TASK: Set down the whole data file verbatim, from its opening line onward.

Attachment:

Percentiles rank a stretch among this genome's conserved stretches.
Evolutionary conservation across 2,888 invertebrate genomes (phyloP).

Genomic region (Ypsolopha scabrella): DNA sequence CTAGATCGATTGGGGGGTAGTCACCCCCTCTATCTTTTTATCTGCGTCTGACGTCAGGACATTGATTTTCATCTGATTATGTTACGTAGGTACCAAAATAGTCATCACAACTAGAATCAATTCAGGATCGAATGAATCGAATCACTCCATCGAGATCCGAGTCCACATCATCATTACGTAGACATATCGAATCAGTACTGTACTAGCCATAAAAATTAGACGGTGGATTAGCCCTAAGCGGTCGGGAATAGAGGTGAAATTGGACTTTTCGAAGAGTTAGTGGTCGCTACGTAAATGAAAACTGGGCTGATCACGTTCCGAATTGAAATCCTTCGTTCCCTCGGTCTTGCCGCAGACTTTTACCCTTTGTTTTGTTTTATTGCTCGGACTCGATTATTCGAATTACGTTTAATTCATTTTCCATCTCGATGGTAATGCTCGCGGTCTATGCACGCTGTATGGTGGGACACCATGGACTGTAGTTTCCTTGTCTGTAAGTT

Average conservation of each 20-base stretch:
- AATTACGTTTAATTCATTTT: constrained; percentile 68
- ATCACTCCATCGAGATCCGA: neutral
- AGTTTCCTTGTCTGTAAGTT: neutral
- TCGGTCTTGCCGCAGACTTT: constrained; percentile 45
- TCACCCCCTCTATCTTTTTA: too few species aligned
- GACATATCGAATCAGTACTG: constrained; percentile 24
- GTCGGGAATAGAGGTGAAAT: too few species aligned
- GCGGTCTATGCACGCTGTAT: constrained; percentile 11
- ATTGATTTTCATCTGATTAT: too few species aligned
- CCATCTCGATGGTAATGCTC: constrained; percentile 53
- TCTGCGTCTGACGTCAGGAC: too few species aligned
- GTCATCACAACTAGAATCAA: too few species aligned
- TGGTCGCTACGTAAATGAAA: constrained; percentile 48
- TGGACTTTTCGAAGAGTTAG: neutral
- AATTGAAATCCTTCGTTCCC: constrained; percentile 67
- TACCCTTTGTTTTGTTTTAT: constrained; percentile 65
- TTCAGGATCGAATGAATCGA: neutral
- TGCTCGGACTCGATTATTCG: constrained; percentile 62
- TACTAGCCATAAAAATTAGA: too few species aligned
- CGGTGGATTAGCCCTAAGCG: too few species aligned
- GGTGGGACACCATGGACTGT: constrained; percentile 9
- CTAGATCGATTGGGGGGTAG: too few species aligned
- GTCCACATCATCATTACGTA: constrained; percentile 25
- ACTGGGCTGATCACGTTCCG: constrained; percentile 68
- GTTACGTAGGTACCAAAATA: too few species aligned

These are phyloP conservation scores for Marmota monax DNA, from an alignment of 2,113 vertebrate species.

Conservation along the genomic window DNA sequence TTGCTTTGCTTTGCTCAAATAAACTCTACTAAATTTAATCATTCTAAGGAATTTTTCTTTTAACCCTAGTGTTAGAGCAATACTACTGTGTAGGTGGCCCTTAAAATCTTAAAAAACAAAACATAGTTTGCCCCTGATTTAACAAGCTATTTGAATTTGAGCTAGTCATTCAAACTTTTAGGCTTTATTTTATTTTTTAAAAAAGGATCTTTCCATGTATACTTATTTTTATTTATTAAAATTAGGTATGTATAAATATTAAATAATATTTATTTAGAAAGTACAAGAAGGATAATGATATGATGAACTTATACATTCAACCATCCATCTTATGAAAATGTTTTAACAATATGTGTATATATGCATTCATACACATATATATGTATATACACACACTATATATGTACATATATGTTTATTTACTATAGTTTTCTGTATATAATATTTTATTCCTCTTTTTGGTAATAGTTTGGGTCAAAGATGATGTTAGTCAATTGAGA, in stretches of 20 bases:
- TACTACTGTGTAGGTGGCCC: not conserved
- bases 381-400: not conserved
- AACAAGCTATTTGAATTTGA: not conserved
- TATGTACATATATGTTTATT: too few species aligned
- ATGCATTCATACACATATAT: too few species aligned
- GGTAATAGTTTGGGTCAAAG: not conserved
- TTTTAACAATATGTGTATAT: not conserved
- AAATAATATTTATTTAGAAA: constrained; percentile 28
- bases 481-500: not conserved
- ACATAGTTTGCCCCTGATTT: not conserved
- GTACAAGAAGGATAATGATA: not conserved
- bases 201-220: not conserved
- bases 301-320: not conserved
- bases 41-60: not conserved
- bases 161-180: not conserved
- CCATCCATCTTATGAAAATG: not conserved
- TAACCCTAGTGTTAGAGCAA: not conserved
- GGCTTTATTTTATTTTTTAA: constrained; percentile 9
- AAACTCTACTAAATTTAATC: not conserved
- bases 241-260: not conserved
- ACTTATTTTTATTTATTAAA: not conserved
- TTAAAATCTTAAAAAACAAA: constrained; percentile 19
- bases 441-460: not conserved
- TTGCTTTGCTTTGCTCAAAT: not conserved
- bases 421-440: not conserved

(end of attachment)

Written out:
Percentiles rank a stretch among this genome's conserved stretches.
Evolutionary conservation across 2,888 invertebrate genomes (phyloP).

Genomic region (Ypsolopha scabrella): DNA sequence CTAGATCGATTGGGGGGTAGTCACCCCCTCTATCTTTTTATCTGCGTCTGACGTCAGGACATTGATTTTCATCTGATTATGTTACGTAGGTACCAAAATAGTCATCACAACTAGAATCAATTCAGGATCGAATGAATCGAATCACTCCATCGAGATCCGAGTCCACATCATCATTACGTAGACATATCGAATCAGTACTGTACTAGCCATAAAAATTAGACGGTGGATTAGCCCTAAGCGGTCGGGAATAGAGGTGAAATTGGACTTTTCGAAGAGTTAGTGGTCGCTACGTAAATGAAAACTGGGCTGATCACGTTCCGAATTGAAATCCTTCGTTCCCTCGGTCTTGCCGCAGACTTTTACCCTTTGTTTTGTTTTATTGCTCGGACTCGATTATTCGAATTACGTTTAATTCATTTTCCATCTCGATGGTAATGCTCGCGGTCTATGCACGCTGTATGGTGGGACACCATGGACTGTAGTTTCCTTGTCTGTAAGTT

Average conservation of each 20-base stretch:
- AATTACGTTTAATTCATTTT: constrained; percentile 68
- ATCACTCCATCGAGATCCGA: neutral
- AGTTTCCTTGTCTGTAAGTT: neutral
- TCGGTCTTGCCGCAGACTTT: constrained; percentile 45
- TCACCCCCTCTATCTTTTTA: too few species aligned
- GACATATCGAATCAGTACTG: constrained; percentile 24
- GTCGGGAATAGAGGTGAAAT: too few species aligned
- GCGGTCTATGCACGCTGTAT: constrained; percentile 11
- ATTGATTTTCATCTGATTAT: too few species aligned
- CCATCTCGATGGTAATGCTC: constrained; percentile 53
- TCTGCGTCTGACGTCAGGAC: too few species aligned
- GTCATCACAACTAGAATCAA: too few species aligned
- TGGTCGCTACGTAAATGAAA: constrained; percentile 48
- TGGACTTTTCGAAGAGTTAG: neutral
- AATTGAAATCCTTCGTTCCC: constrained; percentile 67
- TACCCTTTGTTTTGTTTTAT: constrained; percentile 65
- TTCAGGATCGAATGAATCGA: neutral
- TGCTCGGACTCGATTATTCG: constrained; percentile 62
- TACTAGCCATAAAAATTAGA: too few species aligned
- CGGTGGATTAGCCCTAAGCG: too few species aligned
- GGTGGGACACCATGGACTGT: constrained; percentile 9
- CTAGATCGATTGGGGGGTAG: too few species aligned
- GTCCACATCATCATTACGTA: constrained; percentile 25
- ACTGGGCTGATCACGTTCCG: constrained; percentile 68
- GTTACGTAGGTACCAAAATA: too few species aligned

These are phyloP conservation scores for Marmota monax DNA, from an alignment of 2,113 vertebrate species.

Conservation along the genomic window DNA sequence TTGCTTTGCTTTGCTCAAATAAACTCTACTAAATTTAATCATTCTAAGGAATTTTTCTTTTAACCCTAGTGTTAGAGCAATACTACTGTGTAGGTGGCCCTTAAAATCTTAAAAAACAAAACATAGTTTGCCCCTGATTTAACAAGCTATTTGAATTTGAGCTAGTCATTCAAACTTTTAGGCTTTATTTTATTTTTTAAAAAAGGATCTTTCCATGTATACTTATTTTTATTTATTAAAATTAGGTATGTATAAATATTAAATAATATTTATTTAGAAAGTACAAGAAGGATAATGATATGATGAACTTATACATTCAACCATCCATCTTATGAAAATGTTTTAACAATATGTGTATATATGCATTCATACACATATATATGTATATACACACACTATATATGTACATATATGTTTATTTACTATAGTTTTCTGTATATAATATTTTATTCCTCTTTTTGGTAATAGTTTGGGTCAAAGATGATGTTAGTCAATTGAGA, in stretches of 20 bases:
- TACTACTGTGTAGGTGGCCC: not conserved
- bases 381-400: not conserved
- AACAAGCTATTTGAATTTGA: not conserved
- TATGTACATATATGTTTATT: too few species aligned
- ATGCATTCATACACATATAT: too few species aligned
- GGTAATAGTTTGGGTCAAAG: not conserved
- TTTTAACAATATGTGTATAT: not conserved
- AAATAATATTTATTTAGAAA: constrained; percentile 28
- bases 481-500: not conserved
- ACATAGTTTGCCCCTGATTT: not conserved
- GTACAAGAAGGATAATGATA: not conserved
- bases 201-220: not conserved
- bases 301-320: not conserved
- bases 41-60: not conserved
- bases 161-180: not conserved
- CCATCCATCTTATGAAAATG: not conserved
- TAACCCTAGTGTTAGAGCAA: not conserved
- GGCTTTATTTTATTTTTTAA: constrained; percentile 9
- AAACTCTACTAAATTTAATC: not conserved
- bases 241-260: not conserved
- ACTTATTTTTATTTATTAAA: not conserved
- TTAAAATCTTAAAAAACAAA: constrained; percentile 19
- bases 441-460: not conserved
- TTGCTTTGCTTTGCTCAAAT: not conserved
- bases 421-440: not conserved